By: Steve Norton
The dead are alive.
Those ominous words are what first
greet you in Spectre, the latest entry
into the world of Bond, James Bond.
And they are definitely intentional.
Directed once again by Oscar winner
Sam Mendes, Spectre picks up the
action soon after the events of 2012’s
Bond (Daniel Craig), driven by a
mysterious message from his beloved
former boss (Judi Dench), sets out on
a mission he doesn’t fully understand.
But he soon learns of an evil criminal
organization called Spectre, led by the
villainous Fritz Oberhausen (Christoph
With revenge on his mind, Bond
works to unravel how far this crime
syndicate stretches. At the same time,
he must protect the beautiful Madeline
Swan (Lea Seydoux).
The two Mendes entries into the
Bond canon stand out for their focus
on seeing growth within 007. Whereas
Skyfall looks at the ravages of time on
our hero (and the franchise), Spectre
seems intent on delivering the opposite: where do we find new life?
Tin which Craig portrays Bond also
on a darker, more serious tone than
From the spectacular opening long
take, viewers see a Bond who has
fully immersed himself in the role of
an assassin. His heart hardened by
the losses he has suffered (M, Vesper
Lynd) and the villains he has left in his
wake (LeChiffre, Silva), Bond seems
to have accepted his role as a trained
killer (and, as Craig’s portrayal reminds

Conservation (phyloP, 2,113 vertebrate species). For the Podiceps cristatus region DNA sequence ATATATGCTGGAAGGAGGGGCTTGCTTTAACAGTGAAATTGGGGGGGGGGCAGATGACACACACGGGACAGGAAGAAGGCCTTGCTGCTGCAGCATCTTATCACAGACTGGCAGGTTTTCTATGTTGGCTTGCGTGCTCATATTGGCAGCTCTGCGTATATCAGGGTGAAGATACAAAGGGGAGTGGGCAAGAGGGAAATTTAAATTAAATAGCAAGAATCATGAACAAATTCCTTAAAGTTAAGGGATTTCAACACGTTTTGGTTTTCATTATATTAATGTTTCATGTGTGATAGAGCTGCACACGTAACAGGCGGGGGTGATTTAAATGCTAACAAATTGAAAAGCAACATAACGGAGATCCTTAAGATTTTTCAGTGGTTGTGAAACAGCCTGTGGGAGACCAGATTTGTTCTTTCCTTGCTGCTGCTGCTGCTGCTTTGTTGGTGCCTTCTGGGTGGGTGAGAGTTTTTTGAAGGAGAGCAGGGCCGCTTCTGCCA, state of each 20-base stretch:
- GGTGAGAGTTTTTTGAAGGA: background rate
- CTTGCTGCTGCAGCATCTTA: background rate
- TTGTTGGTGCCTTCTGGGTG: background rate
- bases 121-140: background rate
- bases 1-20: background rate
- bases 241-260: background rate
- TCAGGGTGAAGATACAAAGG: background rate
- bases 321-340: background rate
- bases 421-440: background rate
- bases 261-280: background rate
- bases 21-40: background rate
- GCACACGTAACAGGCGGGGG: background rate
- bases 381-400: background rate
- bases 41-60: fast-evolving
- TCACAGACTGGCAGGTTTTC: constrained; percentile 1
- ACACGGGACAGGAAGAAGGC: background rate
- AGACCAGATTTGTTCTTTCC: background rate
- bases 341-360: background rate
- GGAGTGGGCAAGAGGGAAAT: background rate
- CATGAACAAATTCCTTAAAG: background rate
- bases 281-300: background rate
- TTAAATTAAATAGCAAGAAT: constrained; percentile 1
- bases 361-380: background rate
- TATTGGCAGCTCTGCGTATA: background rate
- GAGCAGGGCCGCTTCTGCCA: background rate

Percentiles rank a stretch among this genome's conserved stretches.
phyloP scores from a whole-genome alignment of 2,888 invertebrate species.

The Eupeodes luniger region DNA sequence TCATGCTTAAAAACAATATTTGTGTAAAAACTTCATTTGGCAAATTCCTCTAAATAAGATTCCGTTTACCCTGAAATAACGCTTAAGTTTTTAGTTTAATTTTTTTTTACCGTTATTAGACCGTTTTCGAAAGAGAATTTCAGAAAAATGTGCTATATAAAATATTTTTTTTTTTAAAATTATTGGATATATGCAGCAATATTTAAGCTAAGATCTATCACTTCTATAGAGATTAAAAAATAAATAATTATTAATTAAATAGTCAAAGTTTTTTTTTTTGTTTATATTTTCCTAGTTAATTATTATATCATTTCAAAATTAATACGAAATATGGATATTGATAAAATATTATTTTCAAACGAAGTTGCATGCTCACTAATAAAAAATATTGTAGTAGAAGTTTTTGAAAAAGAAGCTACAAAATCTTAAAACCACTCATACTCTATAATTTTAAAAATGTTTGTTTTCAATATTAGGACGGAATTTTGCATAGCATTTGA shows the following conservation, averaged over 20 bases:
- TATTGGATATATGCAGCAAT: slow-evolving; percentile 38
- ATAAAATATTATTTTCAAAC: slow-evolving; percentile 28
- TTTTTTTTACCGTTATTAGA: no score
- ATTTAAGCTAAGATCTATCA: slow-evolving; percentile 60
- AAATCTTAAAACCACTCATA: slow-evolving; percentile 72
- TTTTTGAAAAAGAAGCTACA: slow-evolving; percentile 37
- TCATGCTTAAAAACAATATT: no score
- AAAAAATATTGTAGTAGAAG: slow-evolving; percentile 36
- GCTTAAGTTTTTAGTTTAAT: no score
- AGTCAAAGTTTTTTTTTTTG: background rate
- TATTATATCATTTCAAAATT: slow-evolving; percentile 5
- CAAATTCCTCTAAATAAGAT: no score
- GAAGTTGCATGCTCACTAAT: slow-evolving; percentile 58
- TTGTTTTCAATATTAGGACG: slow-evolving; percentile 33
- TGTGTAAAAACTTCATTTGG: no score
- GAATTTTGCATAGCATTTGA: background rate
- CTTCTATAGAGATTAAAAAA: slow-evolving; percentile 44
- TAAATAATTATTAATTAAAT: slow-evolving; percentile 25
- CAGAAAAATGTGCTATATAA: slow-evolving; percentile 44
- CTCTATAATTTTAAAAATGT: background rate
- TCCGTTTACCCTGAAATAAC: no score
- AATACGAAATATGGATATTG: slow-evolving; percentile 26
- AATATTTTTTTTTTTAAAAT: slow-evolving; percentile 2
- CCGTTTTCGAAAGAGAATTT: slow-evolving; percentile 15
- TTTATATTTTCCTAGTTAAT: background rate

However, through his encounters
with Madeline Swan, Bond begins to
wonder if he’s missing something.
“What would you do if you weren’t
an assassin?” she pushes.
“I don’t know,” Bond replies.
Bond has become so immersed in
his brokenness that he can’t imagine
life without it. While he remains effective, he has lost his way, unwilling to let
go of the guilt and shame of his past,
relying on alcohol, sex and violence to
cope. Even Oberhausen mentions that
he has lost his soul.
Is it possible that 007 is having an
Scripture tells us
life we are not
as healthy as we
think we are
Whereas Bond may be suffering
from being shaken (not stirred) both
emotionally and spiritually, regrettably
Spectre isn’t quite sure what the solu-
tion is to his problem. By the end of
the film it appears Bond may just have
needed to lighten up or take a vaca-
tion. Somehow he regains a sense of
control over his life, which does bring
a sense of fun back to the character.
But is driving off into the sunset with
a beautiful woman enough to bring
the dead to life, to free Bond from the
deathly part of himself?
Bond’s struggles ring truer than the
solution. Though our world proclaims
that we can find life in what we do
and who we’re with, Scripture tells us
without God’s life we are not as healthy
as we think we are. As God says in
Revelation 3:3: “I know your deeds;
you have a reputation of being alive,
but you are dead.”
Yes, a kind of life can be found in
the arms of a woman or in taking a
vacation. But ultimately they don’t offer
the depth of healing we need. We need
something – no, Someone – more
The Apostle Paul speaks to this
when he says, “When you were dead
in your sins . . . God made you alive
with Christ. He forgave all our sins”
(Colossians 2: 13).
Because of Christ, we can actually
receive new life, forgiven of what we’ve
done. Because of Christ, we really can
be free of our past and begin again.
Because of Christ, the dead are
In Spectre, Bond may have accepted his role as a deathly assassin,
but Swan helps him recognize he’s
missing something. Ultimately though,
the solutions he tries can’t realistically
fill the void he – and we – so desperately seek to satisfy.
JAMES BOND 2015
THE DEAD ARE ALIVE